Feature

Professional Learning with You at the Centre

Ruth Dawson, Anne Rodrigue, Johanna Brand

This issue of  Voice is about the changing nature of  professional  learning.  Effective  professional learning is about you and your needs, and the needs of your students. It is learning you choose and direct for yourself, and it occurs every day in the course of your work.

We live in an information age, a time of rapid technological change and continual transformation of what we think we know to be true. Like everyone  else  in  today’s  society,  schools  and teachers struggle to keep pace.  Education must not only provide students with a body of facts; it must also give them the tools to solve problems creatively and  to  communicate their  thinking. Students must learn how to find the information they need,  and to synthesize, analyze, and critique it.

The  changing  expectations  of  and  increasing demands on  students fall  squarely on  the shoulders of teachers. Improvement in education depends on teachers, and change will not occur without changes in teacher  practice. Like their students, teachers need to be lifelong learners. They need to enhance their practice to increase their ability to meet students’ needs.

 

WHAT  KIND  OF  LEARNING  IS  MOST  EFFECTIVE? 

There are several different types of professional learning. Some training responds specifically to the priorities of  principals, school boards, and the Ministry of Education. ETFO believes that to be effective, professional  learning must also take into account teachers’ priorities and must be directed by teachers. Demanding that teachers change their practice or expecting them to copy and adopt new methods uncritically works only if  the  teachers have  determined that  the  new practices  are  more  effective  and  will  improve their students’ learning.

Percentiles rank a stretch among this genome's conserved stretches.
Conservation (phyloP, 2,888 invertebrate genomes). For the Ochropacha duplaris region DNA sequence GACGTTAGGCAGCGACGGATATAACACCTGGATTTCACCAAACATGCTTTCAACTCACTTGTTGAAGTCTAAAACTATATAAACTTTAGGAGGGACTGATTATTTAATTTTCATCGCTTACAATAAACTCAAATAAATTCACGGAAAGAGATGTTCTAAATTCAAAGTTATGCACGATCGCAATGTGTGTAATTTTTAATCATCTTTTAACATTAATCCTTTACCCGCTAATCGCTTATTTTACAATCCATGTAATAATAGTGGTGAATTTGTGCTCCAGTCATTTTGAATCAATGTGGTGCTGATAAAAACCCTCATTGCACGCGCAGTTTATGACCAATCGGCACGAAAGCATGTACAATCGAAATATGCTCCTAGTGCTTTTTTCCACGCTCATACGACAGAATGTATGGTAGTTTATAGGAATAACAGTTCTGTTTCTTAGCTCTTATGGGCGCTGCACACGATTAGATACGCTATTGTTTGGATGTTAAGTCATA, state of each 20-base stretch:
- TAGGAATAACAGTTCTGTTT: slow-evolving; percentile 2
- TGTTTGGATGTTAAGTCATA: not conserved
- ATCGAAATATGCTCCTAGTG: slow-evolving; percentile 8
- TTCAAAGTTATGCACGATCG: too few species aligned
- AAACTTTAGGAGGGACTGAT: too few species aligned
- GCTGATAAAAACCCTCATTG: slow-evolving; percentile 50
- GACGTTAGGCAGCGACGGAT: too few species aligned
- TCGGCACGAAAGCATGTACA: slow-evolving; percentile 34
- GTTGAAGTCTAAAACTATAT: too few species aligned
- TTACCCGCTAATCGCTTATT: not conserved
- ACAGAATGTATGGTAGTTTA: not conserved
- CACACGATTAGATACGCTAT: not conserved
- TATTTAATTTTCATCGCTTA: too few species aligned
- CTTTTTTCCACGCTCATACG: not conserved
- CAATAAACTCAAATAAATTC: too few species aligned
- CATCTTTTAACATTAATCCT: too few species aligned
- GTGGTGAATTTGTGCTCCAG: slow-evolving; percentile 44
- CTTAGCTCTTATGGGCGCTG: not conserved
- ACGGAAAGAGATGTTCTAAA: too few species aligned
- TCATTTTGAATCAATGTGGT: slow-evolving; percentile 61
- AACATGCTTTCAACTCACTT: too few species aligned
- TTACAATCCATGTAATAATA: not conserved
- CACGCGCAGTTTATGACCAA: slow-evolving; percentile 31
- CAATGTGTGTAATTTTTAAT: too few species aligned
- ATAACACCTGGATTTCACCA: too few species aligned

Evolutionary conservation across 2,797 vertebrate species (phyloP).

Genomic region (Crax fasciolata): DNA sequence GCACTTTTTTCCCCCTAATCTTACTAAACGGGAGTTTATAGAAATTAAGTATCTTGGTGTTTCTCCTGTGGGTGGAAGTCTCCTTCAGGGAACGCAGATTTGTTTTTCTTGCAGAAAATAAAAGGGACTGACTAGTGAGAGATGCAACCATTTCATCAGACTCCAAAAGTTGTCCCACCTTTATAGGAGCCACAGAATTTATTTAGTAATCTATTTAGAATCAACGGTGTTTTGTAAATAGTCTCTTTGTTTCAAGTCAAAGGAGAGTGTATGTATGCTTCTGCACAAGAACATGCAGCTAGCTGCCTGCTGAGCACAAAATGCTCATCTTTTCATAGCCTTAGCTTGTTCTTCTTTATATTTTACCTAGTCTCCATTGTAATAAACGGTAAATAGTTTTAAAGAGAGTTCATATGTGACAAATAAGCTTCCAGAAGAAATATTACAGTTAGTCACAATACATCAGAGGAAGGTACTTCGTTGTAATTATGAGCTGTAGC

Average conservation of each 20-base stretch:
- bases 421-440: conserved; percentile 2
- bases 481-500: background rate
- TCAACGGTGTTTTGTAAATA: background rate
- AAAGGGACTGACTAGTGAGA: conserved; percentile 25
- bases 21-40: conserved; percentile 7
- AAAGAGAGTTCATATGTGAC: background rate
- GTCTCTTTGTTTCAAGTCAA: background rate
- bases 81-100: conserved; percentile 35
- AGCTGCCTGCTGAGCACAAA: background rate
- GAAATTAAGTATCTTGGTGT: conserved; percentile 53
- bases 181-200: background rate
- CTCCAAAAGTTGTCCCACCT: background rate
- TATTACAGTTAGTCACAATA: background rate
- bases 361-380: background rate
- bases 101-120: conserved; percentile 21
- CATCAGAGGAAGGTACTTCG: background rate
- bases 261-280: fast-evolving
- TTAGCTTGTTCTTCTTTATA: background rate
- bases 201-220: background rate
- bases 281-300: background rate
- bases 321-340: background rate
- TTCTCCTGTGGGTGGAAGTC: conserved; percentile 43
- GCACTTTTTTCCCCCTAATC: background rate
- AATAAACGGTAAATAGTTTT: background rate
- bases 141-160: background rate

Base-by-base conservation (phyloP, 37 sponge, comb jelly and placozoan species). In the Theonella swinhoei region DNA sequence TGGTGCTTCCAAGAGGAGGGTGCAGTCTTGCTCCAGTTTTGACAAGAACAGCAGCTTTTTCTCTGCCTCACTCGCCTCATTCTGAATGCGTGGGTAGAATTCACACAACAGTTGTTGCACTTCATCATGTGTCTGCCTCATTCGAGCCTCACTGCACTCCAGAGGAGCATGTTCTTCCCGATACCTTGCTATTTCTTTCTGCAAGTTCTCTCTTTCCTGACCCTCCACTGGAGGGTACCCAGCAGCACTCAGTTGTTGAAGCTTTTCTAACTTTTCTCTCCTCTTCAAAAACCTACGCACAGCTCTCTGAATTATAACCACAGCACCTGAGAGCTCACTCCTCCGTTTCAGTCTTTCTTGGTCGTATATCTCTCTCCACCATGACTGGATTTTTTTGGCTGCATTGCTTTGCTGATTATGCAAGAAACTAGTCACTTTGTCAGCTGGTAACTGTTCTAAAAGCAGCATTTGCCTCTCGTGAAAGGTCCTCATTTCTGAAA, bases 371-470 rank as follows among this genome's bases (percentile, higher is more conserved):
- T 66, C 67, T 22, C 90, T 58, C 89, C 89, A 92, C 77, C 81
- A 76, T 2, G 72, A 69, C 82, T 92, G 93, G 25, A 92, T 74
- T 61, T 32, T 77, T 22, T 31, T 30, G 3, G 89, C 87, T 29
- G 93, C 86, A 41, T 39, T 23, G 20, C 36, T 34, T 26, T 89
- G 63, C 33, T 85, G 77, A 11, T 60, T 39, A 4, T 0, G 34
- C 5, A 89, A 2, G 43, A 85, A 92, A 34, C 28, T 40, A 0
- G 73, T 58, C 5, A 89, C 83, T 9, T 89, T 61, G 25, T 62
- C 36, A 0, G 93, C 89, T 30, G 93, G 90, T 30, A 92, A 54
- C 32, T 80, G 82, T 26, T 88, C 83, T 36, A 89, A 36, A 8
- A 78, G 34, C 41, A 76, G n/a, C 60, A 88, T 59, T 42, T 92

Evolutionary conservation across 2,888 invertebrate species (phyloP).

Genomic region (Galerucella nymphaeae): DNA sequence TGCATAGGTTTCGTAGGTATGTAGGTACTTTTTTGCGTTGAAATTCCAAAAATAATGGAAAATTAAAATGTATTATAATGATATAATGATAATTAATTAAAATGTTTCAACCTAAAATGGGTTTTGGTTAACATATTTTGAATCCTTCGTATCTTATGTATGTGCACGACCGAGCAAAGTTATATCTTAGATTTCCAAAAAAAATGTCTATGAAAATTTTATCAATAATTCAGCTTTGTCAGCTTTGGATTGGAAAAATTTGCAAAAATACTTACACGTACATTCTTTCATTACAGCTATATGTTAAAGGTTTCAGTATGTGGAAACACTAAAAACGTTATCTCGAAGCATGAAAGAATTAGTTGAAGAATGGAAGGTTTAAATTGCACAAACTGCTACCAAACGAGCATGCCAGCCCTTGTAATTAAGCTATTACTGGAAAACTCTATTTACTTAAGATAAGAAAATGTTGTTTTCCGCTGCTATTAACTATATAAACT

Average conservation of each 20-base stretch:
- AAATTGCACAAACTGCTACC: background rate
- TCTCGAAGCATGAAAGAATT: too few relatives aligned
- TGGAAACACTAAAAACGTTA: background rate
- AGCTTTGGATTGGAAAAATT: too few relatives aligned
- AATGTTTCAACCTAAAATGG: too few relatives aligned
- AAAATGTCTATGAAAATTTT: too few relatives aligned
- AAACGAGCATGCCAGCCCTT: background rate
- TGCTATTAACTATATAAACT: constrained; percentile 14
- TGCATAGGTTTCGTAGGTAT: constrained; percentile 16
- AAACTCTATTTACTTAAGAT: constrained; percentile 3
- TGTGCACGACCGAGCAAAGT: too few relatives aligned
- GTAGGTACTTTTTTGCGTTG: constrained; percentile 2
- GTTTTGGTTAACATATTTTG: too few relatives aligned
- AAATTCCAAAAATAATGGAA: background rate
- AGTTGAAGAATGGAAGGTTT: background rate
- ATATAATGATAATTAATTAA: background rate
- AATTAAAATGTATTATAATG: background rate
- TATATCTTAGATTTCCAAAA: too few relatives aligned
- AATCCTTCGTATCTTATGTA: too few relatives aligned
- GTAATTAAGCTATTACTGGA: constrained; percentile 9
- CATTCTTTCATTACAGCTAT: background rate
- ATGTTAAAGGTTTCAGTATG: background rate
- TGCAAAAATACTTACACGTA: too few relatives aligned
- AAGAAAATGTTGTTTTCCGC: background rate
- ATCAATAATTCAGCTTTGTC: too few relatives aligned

When teachers engage in professional learning that is voluntary and specific to their needs and those of their  students, educational change and systemwide  improvement  will  occur.  Change also comes about when teachers take what they have learned into the classroom and put it into context, into daily practice.

Professional  learning  as  defined,  supported, and encouraged by ETFO has you the teacher at its core. It is learning you choose based on your needs in the classroom. It is learning that motivates you to do something differently. At its very best, it changes you: your values, belief system, attitudes,  and  behaviours  combine with new knowledge and skills to change your teaching.

 

WHAT  MAKES  EFFECTIVE  PROFESSIONAL LEARNING?

In this issue of   Voice, 

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